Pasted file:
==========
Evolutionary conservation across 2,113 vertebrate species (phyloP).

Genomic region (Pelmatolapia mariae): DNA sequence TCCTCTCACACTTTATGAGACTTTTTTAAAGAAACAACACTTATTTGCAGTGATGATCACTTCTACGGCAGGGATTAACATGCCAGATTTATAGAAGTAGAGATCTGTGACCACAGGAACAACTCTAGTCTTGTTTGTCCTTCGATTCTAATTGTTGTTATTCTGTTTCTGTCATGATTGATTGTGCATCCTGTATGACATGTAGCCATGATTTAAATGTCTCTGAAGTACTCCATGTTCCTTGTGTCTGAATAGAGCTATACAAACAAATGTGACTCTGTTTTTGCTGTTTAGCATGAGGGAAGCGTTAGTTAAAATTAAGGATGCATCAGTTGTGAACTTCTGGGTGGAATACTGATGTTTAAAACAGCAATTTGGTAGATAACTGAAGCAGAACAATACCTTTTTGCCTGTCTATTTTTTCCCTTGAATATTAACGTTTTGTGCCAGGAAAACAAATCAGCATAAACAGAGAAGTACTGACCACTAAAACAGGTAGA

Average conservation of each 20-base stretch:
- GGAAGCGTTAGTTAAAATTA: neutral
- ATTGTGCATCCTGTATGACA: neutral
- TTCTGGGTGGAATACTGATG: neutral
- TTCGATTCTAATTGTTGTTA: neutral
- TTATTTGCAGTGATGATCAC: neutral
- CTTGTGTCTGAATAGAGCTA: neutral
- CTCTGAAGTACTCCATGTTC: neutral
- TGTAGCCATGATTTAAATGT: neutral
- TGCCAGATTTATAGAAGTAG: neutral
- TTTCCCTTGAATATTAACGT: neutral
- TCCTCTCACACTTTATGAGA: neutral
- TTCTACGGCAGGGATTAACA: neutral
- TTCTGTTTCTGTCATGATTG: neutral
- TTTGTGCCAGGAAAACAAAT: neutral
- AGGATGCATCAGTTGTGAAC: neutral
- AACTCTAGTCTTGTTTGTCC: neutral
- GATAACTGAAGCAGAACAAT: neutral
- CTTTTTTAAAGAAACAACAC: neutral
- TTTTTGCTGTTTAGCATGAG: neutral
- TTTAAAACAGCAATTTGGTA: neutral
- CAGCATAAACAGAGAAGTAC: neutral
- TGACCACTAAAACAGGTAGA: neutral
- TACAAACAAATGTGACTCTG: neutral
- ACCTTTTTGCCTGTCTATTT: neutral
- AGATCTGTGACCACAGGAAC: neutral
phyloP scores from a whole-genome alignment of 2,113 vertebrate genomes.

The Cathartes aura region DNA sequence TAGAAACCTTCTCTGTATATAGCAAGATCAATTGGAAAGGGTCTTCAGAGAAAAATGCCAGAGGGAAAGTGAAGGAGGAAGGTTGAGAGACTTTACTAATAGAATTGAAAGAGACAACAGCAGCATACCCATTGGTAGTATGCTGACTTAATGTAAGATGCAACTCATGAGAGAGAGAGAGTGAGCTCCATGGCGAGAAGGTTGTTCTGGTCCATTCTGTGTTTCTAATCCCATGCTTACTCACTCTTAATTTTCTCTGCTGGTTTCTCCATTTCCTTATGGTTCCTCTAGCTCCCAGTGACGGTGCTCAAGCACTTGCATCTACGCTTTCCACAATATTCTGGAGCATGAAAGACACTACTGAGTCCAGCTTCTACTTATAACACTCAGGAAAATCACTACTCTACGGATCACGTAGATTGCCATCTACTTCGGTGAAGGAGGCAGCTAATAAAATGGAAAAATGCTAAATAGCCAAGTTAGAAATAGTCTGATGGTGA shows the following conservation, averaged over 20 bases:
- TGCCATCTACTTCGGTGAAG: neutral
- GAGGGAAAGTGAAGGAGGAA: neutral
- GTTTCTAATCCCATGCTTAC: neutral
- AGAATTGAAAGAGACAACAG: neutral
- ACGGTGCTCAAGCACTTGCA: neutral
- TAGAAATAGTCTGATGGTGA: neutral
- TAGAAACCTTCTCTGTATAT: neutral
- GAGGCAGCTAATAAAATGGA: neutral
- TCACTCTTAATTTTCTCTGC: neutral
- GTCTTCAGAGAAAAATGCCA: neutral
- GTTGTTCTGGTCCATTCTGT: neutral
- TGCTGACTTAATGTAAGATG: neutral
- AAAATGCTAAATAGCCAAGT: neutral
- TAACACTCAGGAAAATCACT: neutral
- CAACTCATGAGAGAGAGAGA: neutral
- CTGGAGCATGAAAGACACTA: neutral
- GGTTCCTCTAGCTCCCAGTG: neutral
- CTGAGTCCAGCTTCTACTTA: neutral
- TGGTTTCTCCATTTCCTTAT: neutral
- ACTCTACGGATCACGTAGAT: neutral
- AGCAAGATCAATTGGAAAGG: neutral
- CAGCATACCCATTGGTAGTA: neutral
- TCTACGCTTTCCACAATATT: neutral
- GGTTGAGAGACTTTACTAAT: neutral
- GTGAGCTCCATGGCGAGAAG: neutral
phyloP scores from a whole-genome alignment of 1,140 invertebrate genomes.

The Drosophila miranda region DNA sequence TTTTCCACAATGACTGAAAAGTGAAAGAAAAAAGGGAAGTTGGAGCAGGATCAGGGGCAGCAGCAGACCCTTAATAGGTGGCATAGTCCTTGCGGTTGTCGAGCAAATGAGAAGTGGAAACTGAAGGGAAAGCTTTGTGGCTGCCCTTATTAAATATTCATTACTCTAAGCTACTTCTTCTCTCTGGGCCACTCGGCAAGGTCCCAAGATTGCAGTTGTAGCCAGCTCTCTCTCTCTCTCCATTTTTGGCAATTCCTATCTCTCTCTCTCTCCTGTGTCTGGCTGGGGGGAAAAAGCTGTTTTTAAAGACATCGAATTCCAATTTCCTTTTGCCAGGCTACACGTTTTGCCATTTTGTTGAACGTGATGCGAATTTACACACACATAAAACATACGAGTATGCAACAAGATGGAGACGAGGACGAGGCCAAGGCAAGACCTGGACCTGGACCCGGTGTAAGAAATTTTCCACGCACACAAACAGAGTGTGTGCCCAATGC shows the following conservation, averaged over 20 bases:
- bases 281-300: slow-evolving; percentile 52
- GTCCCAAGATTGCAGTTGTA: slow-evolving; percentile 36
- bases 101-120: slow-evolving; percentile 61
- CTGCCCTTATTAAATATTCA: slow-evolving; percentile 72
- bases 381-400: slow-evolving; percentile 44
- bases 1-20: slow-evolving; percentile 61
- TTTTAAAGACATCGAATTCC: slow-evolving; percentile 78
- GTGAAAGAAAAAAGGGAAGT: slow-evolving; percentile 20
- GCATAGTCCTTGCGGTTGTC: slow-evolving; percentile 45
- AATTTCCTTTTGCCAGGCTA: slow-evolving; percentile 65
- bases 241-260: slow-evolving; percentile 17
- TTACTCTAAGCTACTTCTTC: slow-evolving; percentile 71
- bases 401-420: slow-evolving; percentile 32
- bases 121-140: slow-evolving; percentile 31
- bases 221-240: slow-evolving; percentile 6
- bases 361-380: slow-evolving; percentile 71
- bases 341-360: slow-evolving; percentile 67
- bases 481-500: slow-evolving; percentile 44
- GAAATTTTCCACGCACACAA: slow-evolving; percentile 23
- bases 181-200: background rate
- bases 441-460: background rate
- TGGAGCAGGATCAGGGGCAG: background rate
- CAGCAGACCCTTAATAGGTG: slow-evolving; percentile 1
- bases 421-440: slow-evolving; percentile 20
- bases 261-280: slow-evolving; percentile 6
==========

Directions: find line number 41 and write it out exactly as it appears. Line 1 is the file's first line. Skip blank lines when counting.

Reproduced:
- GTTGTTCTGGTCCATTCTGT: neutral